High Point Neighbors: 42nd Street Accents at the Green Gables Shops

42nd Street Accents at the Green Gables Shops in North Ephraim

42nd Street Accents at the Green Gables Shops in North Ephraim

As customers enter 42nd Street Accents, they are treated to the soothing sounds of Newell Oler.  Whether they are looking for a distinctive jeweled accent of amber, larimar, or other fine jewelry, or the perfect accessory for their home – handblown glass vases, bowls, lamps, or pottery – 42nd Street Accents is a “must see” for every Door County shopper!

In addition, 42nd Street Accents is now a Vortex optics dealer.  Put your eyes behind a pair of our Viper binoculars, named “Best of the Best” by Field and Stream, and enjoy the beauty of Door County!

“One of my friends says ‘You only want to hear Oler’s music on days of the week ending in “Y.”’ Frank O’Byrne – Ranchester, WY

“Just walking through the door was enough…the energy of calm and beauty pervaded!” Doris Klein, Milwaukee, WI

“42nd Street Accents has some of the most beautiful vases and tapestries!” Jim Brundahl – Wauwatosa, WI.

“Very tasteful!  Very beautiful!  42nd Street Accents has a unique elegance!” Cathy Neumeier – Gleason, WI

42nd Street Accents is located in the Green Gables Shops in Ephraim –just minutes away from High Point Inn.  Get all your shopping done under one roof.  Visit us at the Green Gables, one of Door County’s favorite shopping destinations!

High Point Neighbors: Door County’s Fine Line Designs Gallery First Artist Reception of 2009, Saturday, May 23

Fine Line Designs Gallery Artist's Reception

Fine Line Designs Gallery Artist Reception

Three artists inspired by sweeping landscape and nature set the scene for Fine Line Designs Gallery’s first exhibit.   The artist reception for Exhibit I is scheduled for Saturday, May 23 from 4:00 – 8:00 pm. Featured artists  Sally Mortenson-Korolewski, Ken Bronikowski, and Gene Reineking will be on hand to meet and greet visitors as well as discuss their work.  Reineking will also be part of a special artist demo on Sunday, May 24 from 11:00 – 2:00 pm. Exhibit I runs May 15 – June 10.

Sally Mortenson-Korolewski’s medium of choice is egg tempera with watercolor – and says that this specialized technique allows her to build layers of color into her paintings – “similar to the layers of an onion.”  “The egg/water mixture, when added to the paint, creates this beautiful luster,” she says.  “The depth and color that can be achieved is simply beautiful.”  The last student of the late Gerhard C.F. Miller, Mortenson loves to paint grand landscapes and architectural subjects – anything with a “strong element in the work.”  “Gerhard always said that watercolor was the ‘sportiest medium,” Mortenson says, “And I wholeheartedly agree.  It’s an unpredictable and often uncontrollable medium – and that’s precisely why I’m intrigued with it.”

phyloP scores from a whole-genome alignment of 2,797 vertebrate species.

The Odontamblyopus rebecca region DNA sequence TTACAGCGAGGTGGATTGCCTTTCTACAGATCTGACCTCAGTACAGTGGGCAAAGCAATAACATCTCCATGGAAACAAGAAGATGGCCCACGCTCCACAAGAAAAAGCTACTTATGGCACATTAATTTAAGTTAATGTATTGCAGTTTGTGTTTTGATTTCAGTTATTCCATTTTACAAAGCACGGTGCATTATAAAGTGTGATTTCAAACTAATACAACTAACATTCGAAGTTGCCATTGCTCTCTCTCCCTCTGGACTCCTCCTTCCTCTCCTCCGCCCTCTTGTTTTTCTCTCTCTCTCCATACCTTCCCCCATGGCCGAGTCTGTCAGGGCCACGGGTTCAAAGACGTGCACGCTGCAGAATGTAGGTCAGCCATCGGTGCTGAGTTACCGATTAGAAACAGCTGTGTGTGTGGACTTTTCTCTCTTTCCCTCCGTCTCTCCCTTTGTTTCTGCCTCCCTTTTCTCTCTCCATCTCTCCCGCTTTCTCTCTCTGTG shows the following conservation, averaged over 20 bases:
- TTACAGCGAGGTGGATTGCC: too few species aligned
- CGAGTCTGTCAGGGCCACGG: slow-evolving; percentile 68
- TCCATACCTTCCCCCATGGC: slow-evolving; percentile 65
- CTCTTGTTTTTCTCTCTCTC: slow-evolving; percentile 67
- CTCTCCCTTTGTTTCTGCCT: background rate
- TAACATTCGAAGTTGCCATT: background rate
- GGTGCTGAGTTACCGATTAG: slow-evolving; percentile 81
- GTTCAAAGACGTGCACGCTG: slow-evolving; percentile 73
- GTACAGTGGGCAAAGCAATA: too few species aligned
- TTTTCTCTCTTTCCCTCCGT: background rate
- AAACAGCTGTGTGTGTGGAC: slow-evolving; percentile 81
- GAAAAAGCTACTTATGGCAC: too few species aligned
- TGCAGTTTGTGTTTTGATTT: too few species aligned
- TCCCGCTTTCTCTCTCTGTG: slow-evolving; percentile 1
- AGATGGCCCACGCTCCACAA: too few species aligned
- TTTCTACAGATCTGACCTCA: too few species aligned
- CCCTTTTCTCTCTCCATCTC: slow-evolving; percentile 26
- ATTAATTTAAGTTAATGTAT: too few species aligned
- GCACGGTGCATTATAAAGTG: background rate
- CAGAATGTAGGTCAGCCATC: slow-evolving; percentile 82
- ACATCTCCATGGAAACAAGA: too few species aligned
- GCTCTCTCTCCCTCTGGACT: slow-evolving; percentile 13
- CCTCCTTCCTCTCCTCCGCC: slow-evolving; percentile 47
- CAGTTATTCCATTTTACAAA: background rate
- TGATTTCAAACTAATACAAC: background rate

Oil painter Ken Bronkowski often paints with a limited palette of only four or five colors, and he says that these few colors “keep him honest” in his work.  “I try to be very honest in my art, concentrating on draftsmanship, values (light and dark), edges, temperature, and color.”  The particular concentration on temperature rather than values is of great importance to him – an ideal instilled in his from his studies under William Mosby at the Academy of Art in Chicago.  “Mosby’s favorite quote was ‘Never change a value in a painting until you have to. Always change the temperature first – and that’s why I tend to paint warm to cool instead of light to dark.”  Bronkowski tends to paint landscapes and still lifes, but finds that he especially enjoys painting portraits, which are a constant learning device for him.  “Art is a continual learning experience for me,” he says.  “A new painting is akin to attending school.”

A former studio potter, Gene Reineking turned to wood sculpture after a hand injury, and began to draw his inspiration from the creatures and forms that inhabit the woodlands, lakes, and streams that surround his studio in the glacial moraine country of Central Wisconsin.  As a result of his surroundings, his work for the Fine Line show will consist primarily of stylized mammals and birds such as hawks, herons, eagles, and sandhill cranes – “mostly animals that I know,” Reineking says.  “It’s so much more enjoyable to carve something I’m farmiliar with.”  Carving out of wood burl from trees growing in Oregon and California that are often five feet wide by ten feet high, Reineking’s free-standing and wall-mounted sculptures can range anywhere from two to six feet. Gene will be onsite demonstrating his carving techniques on Sunday, May 24 from 11-2pm.

High Point Neighbors: The Shops & Gardens of Green Gables

The Shops and Gardens of Green Gables

The Shops and Gardens of Green Gables

The Shops and Gardens of Green Gables, located in North Ephraim on Hwy 42, are home to a variety of shops and a great cafe.  However, the beautiful perennial gardens, created and lovingly tended by Peter Buergin-Witt, have become the “billboard” for this unique shopping complex.

During one season, hundreds of people stop to stroll, photograph or just enjoy the delightful sights and smells of “Peter’s Gardens”.  Peter graciously gives of his time and knowledge (which reaches far beyond gardening) to lead FREE tours of the gardens every Wednesday at 11:00 am. These tours have become a “Door County Must Stop” for both amateur and master gardeners alike.

Located within Green Gables are the following establishments:

The Perfect Beads (for both professional and amateur beaders)
American Folklore Theatre (Ticket Office)
Scrimshanders Gallery (scrimshaw by resident artist, Gary Kiracofe)
42nd Street Accents (a boutique like no other)
Rustic Fish Gallery (carvings by Eric Rinkleff)
Windflower Gifts (home decor and Ephraim green pottery)
Mill Road Cafe (great lunches featuring Judy’s own recipes)

More information can be found at www.shoppingindoorcounty.com